PETALING JAYA: Malaysian semiconductor companies are in a position to benefit from supply chain disruptions that arise from China-Taiwan tensions, driven by oppor-tunities for collaboration and outsourcing manufacturing, said Malaysia Semi-conductor Industry Association (MSIA) president Datuk Seri Wong Siew Hai (pix).
Wong pointed out that Taiwan and China are major global semiconductor hubs. If the tension between them escalates, it will affect the global semiconductor supply chain, and Malaysia’s chip industry .
“The supply chain is very complex. There are about 50 economies around the world involved in the semiconductor supply chain, so even a company buys from 15 companies, (comprising) a combination (of markets in the supply chain). Some of them will come from China and some of them will come from Taiwan. So disruption is (to be) expected but, currently, we are not there yet, we are only talking about assumptions,” he told SunBiz.
Wong foresees that Taiwan and China companies will continue to expand to Malaysia despite the tension, because of risks that need to be mitigated by both parties in the event that the situation causes disruption of the global supply chain.
“(They will) continue to do this, where they see there is a risk that needs to be mitigated, they will go (to other places), both Taiwan and China. Malaysia will hopefully be the winner. If they don’t buy up our companies or build new factories then they will outsource their manufacturing to Malaysian companies,” he opined.
Wong remarked that there has been many investments and expansions in chip assembly and testing into Malaysia by major companies such as Intel, TF-AMD, Inari and Unisem. These companies will require factories to do packaging and testing, which will benefit Malaysia’s semiconductor industry.
“If it’s assembly test, all assembly test companies are expanding in Malaysia ... for those which are here, they are expanding facilities and if five or 10 fabrications are going to open up and they are going to run, they need factories to do packaging and testing. So, that part we will benefit.
“There are a lot of opportunities for Malaysia to work with Taiwan as well as China companies, in areas of technology, manufacturing and supply chain. There are a lot of opportunities. So it’s a matter of accessing where these opportunities are and what is relevant to Malaysia. At the same time, it’s a win-win (situation). China needs this, I can provide this (and) collaborate. Same thing with Taiwan because this fear of inability to ship to customers needs to be addressed ... (there needs to be) a strategy to ship your products all over the world,” Wong said.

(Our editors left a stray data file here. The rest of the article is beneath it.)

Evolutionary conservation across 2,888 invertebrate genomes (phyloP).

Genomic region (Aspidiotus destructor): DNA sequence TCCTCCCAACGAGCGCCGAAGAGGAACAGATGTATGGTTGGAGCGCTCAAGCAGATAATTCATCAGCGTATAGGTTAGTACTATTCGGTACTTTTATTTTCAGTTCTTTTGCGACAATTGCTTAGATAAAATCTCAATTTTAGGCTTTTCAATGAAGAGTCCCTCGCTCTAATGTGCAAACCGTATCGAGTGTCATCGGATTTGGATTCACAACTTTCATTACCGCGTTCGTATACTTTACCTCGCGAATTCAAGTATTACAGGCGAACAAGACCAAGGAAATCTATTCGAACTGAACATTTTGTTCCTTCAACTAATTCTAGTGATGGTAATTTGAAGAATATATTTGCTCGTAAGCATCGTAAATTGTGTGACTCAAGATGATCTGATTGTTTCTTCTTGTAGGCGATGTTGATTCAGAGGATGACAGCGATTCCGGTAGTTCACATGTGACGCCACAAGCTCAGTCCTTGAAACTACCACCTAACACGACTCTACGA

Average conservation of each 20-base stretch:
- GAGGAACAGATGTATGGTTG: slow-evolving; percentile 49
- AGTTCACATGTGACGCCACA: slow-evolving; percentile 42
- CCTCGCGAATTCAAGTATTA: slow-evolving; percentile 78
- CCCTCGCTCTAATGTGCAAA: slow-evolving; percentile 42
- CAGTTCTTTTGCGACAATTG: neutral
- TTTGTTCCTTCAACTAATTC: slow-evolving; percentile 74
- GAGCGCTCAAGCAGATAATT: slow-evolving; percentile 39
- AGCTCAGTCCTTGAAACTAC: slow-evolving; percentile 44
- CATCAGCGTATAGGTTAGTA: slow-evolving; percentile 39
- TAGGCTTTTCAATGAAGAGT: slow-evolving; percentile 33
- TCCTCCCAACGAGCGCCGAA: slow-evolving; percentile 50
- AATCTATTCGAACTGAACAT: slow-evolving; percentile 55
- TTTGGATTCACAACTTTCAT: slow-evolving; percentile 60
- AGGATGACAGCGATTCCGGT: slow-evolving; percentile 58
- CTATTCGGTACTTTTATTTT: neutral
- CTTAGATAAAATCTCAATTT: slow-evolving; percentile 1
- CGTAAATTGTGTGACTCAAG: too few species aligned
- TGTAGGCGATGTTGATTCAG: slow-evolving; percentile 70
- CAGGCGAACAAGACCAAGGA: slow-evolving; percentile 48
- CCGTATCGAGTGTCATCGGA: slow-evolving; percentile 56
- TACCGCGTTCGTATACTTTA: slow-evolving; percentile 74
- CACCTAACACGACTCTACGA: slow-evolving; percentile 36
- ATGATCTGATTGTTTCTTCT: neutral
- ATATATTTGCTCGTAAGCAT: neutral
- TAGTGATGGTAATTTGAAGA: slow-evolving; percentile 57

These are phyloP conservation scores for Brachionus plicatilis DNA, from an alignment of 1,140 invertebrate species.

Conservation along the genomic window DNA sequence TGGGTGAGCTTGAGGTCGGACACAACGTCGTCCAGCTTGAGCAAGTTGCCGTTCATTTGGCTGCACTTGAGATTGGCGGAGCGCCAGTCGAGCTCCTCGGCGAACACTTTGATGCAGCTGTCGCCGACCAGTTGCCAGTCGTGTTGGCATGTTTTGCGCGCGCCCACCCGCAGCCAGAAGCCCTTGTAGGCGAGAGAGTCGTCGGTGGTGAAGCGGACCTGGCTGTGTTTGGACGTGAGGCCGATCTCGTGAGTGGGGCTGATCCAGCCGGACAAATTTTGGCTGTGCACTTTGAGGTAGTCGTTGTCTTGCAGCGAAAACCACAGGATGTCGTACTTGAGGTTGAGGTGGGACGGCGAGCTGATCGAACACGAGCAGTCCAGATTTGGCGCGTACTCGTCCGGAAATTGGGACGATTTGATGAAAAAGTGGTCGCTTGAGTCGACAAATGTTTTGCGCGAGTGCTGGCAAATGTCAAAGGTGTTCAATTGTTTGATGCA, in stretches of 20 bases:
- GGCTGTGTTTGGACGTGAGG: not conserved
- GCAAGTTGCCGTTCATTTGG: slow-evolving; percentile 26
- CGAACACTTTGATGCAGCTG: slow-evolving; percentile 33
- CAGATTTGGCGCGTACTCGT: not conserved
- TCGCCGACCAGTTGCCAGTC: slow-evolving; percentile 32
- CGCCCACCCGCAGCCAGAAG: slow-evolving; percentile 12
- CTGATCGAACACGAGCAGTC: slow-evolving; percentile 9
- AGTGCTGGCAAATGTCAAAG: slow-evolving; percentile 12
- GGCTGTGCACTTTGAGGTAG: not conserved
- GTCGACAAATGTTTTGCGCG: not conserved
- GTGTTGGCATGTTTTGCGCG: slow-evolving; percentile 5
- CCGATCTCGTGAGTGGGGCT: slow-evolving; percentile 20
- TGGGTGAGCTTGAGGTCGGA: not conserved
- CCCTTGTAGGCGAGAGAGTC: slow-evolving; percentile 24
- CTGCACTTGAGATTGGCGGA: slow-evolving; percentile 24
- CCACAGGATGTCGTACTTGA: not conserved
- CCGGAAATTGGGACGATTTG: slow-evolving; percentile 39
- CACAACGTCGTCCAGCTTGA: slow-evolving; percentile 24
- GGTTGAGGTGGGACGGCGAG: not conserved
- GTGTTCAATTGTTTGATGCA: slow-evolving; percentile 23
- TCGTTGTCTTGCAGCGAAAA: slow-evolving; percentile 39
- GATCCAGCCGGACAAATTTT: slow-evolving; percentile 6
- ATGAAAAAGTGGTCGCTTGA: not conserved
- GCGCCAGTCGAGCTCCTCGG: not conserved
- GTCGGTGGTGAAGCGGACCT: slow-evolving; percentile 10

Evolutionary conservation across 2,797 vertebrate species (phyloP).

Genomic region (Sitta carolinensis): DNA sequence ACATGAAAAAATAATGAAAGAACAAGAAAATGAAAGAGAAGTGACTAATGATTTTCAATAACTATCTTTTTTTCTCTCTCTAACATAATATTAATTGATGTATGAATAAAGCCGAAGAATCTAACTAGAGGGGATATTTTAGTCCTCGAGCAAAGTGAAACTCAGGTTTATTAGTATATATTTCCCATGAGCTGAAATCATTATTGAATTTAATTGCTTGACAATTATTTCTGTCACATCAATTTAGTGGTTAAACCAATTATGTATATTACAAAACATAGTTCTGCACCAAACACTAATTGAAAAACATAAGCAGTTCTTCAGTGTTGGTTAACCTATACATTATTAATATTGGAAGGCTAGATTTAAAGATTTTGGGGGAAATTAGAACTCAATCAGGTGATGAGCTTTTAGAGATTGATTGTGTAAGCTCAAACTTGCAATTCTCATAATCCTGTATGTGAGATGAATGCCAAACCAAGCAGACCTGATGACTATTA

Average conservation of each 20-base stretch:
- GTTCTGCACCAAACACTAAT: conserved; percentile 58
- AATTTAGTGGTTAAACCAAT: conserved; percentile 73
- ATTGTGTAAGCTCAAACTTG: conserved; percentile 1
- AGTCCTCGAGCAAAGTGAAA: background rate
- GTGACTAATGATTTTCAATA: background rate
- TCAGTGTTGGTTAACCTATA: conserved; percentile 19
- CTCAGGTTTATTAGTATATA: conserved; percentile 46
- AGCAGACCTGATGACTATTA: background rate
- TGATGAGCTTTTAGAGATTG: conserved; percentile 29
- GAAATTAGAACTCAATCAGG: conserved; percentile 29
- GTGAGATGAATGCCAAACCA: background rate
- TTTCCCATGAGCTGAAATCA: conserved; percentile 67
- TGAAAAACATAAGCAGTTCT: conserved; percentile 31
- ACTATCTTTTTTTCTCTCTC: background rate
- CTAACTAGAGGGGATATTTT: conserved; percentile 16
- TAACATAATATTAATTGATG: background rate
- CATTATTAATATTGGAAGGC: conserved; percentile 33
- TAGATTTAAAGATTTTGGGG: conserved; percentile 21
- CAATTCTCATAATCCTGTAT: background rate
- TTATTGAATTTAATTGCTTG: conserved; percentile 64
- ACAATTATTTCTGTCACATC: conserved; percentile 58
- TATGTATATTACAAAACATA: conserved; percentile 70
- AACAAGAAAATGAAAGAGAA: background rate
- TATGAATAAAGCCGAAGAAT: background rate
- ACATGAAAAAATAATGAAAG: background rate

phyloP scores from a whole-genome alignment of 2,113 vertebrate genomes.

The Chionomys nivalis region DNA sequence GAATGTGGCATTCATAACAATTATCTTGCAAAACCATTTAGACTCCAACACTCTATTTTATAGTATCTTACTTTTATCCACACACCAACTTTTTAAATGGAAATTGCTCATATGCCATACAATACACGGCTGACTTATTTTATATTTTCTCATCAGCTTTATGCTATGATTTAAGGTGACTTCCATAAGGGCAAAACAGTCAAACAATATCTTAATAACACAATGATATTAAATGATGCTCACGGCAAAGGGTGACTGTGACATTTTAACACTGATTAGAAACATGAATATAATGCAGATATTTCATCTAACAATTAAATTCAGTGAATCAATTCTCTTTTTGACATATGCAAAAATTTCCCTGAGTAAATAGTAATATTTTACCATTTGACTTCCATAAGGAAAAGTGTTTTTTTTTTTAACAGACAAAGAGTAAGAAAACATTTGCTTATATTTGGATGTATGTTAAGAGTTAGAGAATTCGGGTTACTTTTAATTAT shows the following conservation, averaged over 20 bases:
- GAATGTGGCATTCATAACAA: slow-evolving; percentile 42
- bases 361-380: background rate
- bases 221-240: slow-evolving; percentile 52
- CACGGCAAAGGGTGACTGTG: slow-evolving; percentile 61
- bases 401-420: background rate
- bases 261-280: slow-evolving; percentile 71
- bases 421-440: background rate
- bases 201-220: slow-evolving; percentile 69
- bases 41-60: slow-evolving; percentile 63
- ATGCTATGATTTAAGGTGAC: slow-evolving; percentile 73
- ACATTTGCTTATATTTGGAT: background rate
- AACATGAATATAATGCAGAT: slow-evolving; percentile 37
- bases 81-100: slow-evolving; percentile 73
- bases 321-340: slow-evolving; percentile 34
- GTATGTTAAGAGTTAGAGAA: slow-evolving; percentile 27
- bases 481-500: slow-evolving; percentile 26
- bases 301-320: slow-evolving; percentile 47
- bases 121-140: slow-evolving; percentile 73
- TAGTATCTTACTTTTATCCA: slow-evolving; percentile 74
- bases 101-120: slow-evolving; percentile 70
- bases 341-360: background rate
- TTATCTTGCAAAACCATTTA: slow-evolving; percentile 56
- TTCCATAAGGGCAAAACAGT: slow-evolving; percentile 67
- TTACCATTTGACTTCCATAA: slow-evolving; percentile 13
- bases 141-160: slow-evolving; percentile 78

An analyst said most companies have already repositioned their supply chains to navigate the situation, which should bode well for Malaysia, especially in the backend and electronics manufacturing service segments.
The analyst foresees that equipment makers (backend for Malaysia, specifically) should continue “to have a good time” as more capacity is built around Asean. Most companies will also continue to expand geographically.
Asked if Malaysia will be able to benefit from this tense situation, he said that in the event of any escalation, new capacity will have to be built elsewhere in order to fulfil global demand.
“The key concern is that the supply chain will be disrupted again. While new capacity is being built elsewhere, it takes time, so any near-term tension could cause companies to be unable to produce their goods (similar to the situation in 2020/2021 when demand for automotive/personal computers/laptops was solid but it was difficult to fulfil the demand).
“For the time being, equipment makers and backend companies and the ecosystem supporting these sub-segments continue to have a strong order outlook. Demand from auto/server/data centre is pretty much the last segments standing, from a demand perspective, so as long as there isn’t a major decline in outlook, most companies should still be well positioned for growth,” he said.
Recently, there have been a number of semiconductor-related investments into Malaysia, such as Infineon (RM8 billion), Intel (RM30 billion over the next 10 years), Nexperia (RM1.6 billion by 2026) and TF-AMD (RM2 billion).